From mediocrity to excellence

What makes the best of the best…the best of the best? What differentiates gold medal track Olympians from your run-of-the-mill road runners (i.e., me)? World renown musicians from dedicated hobbyists? Or your top talent from everyone else? A lot of us assume they’re simply in another league: they have something others don’t, something innate – smarts, talent, luck, potential – they have “it,” whatever it is. A lot of us would be wrong. The truer or more complete answer is that excellence, in any arena, is multiply determined. And it has a lot more to do with what we do and how we do it, and not what are come into the world with.

The other week when we talked about luck, we explored how our beliefs determine our expectations which shape our behavior. In the same way, whether or not we believe “it” is available to us determines our trajectory between mediocrity and excellence. This is well-articulated in Carol Dweck’s work on mindset. Specifically, people who have a “fixed” mindset believe our performance is determined by innate factors that cannot be changed. He’s a basketball star because he’s naturally athletic; she’s a Rhodes Scholar because she has naturally high IQ. This is contrasted with the “growth” mindset which believes that our capabilities are malleable and can be developed. He’s a basketball star because he spent every afternoon at the gym for ten years instead of playing video games; she’s a Rhodes Scholar because she pored over books while her friends were at the mall. These beliefs aren’t inert. They determine how we respond to events in our environment. If I believe my performance is due to a stable latent quality, when I fail or meet with an obstacle or get critical feedback, what will I do? I’ll give up. I will avoid challenges. I won’t try harder. I’ll get defensive. But, if I believe my performance can be changed and that is within my control, I am going to embrace challenges as learning opportunities. I’m going to persist and redouble my effort. I’m going to soak up and proactively seek out feedback. I’ll get better.

I’ve been trying to convince my kids of this: You aren’t born good at something. You have to practice and work hard. Potential just gets you access. But it still isn’t just enough to “show up.” What you do when you’re there matters quite a lot too. What we’ve learned is that the people who are performing at the top of their field practice in a unique way. They aren’t just putting in the hours – though they are doing that too – they’re employing a “deliberate practice” approach. Specifically, they begin with a difficult goal – attainable, but which challenges them beyond their current skill level. To practice in this zone requires focused, concentrated attention and immediate feedback, to create in a process of repetition, reflection, and refinement. This process is inherently unpleasant. You have to stretch in uncomfortable ways and focus your attention on your mistakes and missteps. And yet, the best of the best show up and do it over and over again. As Angela Duckworth suggests in her book Grit, it takes passion and perseverance to be willing to exert the kind of effort demanded by deliberate practice.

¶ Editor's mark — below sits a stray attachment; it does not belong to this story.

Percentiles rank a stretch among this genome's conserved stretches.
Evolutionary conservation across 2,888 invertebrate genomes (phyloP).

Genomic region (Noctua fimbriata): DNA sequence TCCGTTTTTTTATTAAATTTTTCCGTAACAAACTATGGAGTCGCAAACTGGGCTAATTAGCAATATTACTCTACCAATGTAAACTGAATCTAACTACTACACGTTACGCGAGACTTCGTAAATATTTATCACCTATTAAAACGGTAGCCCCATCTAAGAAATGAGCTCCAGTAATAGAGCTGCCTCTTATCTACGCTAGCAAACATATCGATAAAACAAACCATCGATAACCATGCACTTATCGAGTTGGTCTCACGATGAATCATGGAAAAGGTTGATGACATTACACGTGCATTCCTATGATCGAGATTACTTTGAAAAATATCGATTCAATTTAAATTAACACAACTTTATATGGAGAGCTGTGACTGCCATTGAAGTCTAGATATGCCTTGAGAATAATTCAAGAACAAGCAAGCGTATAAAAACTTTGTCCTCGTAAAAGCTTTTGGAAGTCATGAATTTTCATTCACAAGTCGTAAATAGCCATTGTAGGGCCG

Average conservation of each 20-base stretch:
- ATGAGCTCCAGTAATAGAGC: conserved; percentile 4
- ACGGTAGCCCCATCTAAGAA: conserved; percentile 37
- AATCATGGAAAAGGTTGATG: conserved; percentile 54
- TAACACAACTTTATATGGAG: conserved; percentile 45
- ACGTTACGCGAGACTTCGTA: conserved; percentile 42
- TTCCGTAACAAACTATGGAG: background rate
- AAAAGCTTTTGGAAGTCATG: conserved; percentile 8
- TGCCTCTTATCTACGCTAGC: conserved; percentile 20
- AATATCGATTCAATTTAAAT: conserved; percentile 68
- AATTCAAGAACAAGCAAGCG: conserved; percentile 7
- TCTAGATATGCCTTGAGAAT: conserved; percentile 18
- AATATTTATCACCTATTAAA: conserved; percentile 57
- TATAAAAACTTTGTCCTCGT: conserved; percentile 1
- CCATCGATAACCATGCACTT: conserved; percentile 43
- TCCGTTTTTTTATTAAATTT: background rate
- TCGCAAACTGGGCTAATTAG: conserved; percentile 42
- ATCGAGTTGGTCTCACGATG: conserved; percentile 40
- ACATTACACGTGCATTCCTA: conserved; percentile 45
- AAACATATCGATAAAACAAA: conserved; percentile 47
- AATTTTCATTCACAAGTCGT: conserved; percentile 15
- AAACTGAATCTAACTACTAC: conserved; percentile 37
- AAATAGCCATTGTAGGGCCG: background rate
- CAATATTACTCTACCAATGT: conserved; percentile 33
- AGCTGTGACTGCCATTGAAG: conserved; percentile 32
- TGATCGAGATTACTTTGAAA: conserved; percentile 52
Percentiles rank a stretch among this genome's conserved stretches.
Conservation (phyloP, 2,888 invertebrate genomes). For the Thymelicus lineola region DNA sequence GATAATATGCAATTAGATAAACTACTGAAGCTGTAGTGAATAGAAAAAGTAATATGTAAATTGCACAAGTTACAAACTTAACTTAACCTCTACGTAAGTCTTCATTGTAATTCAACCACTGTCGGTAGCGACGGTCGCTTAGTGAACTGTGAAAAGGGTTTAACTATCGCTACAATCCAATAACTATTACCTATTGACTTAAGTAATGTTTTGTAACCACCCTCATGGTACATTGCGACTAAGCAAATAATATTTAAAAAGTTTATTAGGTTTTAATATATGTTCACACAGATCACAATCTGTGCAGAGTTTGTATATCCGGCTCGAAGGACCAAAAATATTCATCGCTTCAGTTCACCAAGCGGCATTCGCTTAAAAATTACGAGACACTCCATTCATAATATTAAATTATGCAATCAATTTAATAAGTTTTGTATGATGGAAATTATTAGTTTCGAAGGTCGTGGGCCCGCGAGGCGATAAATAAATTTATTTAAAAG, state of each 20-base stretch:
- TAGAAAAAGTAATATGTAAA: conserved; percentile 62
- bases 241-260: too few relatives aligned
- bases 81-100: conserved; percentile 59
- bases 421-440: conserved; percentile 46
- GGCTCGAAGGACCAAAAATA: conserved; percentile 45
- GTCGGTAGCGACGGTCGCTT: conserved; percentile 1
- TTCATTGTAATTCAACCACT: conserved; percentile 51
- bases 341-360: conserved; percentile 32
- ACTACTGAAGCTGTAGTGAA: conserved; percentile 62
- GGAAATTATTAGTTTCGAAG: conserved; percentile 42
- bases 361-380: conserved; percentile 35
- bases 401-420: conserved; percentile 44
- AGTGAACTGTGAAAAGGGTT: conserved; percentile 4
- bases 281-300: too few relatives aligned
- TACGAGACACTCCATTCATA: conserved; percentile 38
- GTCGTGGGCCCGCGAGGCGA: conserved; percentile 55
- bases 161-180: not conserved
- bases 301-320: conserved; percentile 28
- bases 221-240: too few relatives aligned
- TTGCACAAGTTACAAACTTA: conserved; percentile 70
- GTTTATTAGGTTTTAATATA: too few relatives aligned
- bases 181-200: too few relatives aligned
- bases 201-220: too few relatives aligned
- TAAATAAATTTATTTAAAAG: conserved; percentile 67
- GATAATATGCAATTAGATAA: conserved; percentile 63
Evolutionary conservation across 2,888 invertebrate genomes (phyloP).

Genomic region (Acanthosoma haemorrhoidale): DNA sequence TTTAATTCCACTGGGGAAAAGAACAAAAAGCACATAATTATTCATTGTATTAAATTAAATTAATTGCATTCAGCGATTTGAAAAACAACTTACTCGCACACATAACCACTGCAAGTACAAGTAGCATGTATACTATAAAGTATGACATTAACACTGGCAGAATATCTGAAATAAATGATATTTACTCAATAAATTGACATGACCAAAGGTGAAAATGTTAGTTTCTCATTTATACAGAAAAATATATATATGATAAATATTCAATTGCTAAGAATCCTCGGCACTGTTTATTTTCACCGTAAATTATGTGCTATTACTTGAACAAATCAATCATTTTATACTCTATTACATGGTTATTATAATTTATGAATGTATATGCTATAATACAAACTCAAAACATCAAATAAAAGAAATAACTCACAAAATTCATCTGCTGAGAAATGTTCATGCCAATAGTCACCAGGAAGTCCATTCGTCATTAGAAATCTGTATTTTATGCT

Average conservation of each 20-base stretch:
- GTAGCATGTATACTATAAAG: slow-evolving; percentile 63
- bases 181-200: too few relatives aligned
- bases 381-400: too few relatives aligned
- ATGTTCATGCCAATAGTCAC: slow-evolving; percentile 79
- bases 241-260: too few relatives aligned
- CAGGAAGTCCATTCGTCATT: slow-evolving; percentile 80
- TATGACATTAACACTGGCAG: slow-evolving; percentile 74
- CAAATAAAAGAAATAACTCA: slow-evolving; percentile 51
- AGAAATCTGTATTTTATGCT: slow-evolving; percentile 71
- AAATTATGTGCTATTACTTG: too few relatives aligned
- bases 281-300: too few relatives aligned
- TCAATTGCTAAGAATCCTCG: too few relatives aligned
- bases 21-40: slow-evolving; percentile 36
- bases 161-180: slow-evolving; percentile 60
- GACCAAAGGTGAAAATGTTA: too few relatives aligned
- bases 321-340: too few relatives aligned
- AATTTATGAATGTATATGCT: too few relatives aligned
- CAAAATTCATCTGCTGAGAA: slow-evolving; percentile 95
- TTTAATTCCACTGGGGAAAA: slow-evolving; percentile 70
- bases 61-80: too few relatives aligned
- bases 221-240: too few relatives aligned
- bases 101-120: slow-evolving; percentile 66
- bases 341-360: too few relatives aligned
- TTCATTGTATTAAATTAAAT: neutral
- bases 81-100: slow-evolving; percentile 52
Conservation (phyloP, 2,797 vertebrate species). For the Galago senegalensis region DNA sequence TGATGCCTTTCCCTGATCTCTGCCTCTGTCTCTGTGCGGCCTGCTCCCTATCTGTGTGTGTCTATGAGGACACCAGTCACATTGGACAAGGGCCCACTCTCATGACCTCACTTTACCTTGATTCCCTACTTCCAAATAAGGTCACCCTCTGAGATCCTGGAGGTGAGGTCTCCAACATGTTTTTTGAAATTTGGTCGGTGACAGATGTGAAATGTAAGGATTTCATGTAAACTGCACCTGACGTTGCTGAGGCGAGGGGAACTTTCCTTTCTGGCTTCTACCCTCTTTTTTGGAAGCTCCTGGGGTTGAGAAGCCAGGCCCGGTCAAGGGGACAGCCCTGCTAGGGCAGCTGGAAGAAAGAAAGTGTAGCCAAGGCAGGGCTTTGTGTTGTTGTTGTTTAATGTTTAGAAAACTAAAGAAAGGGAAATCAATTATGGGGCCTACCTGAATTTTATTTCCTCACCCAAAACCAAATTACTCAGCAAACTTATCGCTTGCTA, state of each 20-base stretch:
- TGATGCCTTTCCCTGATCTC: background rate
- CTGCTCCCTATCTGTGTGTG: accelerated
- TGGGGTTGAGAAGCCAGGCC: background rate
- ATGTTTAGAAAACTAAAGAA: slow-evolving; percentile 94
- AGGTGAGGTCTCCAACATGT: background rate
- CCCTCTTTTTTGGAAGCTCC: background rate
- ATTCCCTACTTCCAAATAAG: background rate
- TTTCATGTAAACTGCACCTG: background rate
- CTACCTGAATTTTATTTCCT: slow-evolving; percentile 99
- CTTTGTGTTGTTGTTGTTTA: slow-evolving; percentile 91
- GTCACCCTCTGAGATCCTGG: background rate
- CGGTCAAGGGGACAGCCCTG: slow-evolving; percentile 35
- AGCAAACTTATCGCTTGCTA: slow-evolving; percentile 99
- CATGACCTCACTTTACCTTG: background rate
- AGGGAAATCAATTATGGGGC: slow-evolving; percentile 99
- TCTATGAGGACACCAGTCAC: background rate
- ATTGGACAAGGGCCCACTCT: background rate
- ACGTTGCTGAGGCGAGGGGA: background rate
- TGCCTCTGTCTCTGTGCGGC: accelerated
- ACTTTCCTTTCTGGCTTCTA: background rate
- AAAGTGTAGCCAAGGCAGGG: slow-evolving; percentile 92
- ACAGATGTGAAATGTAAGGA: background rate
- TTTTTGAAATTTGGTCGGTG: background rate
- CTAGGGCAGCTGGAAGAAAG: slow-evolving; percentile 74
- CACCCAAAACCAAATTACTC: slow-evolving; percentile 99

Deliberate practice is one mechanism by which the elite improve their skill level and their performance. But what about the flow state? In case you missed the memo, flow was first coined by Mihalyi Csizentsmihalyi in the 70s to describes a mental state we experience when we are performing in the context of perfectly matched skill level and challenge level – it is characterized by profound presence and deep enjoyment. That sounds a lot more pleasant! Can’t I just experience flow instead? Flow is the reward of hard work and effort and it encourages us to return to the exchange. Unfortunately, some critics say that “flow is the opiate to the mediocre” – that while enjoyable, flow states don’t improve our performance or expand our skill level. To excel, we have to push beyond this zone into the the learning zone, where the challenge outpaces our skill, and where we have to contend with discomfort, failure, and frustration. Flow is rewarding and valuable, but to continue to excel, you have to keep going.

Not everyone is willing to do this. That’s why the best of the best rise to the top and leave the rest of us scratching our heads and insisting that it was that “something special” about them that afforded their rise, not our own failure to put up with discomfort. I would argue (and have, before) that we are hardwired to cycle through phases that encourage us to gradually expand both our skills and the zone in which we are comfortable. My belief is that people who excel have mastered this process and cycle through it efficiently and rigorously. The result is that they spend more time in the choppy water versus coasting in the flow zone. Why do they do that? I think it again comes back to belief – if we trust the process and believe those difficult times are working on us in wondrous ways, that we’ll emerge expanded versus diminished, we aren’t afraid of the discomfort; it can’t hurt us. What do you choose to believe?

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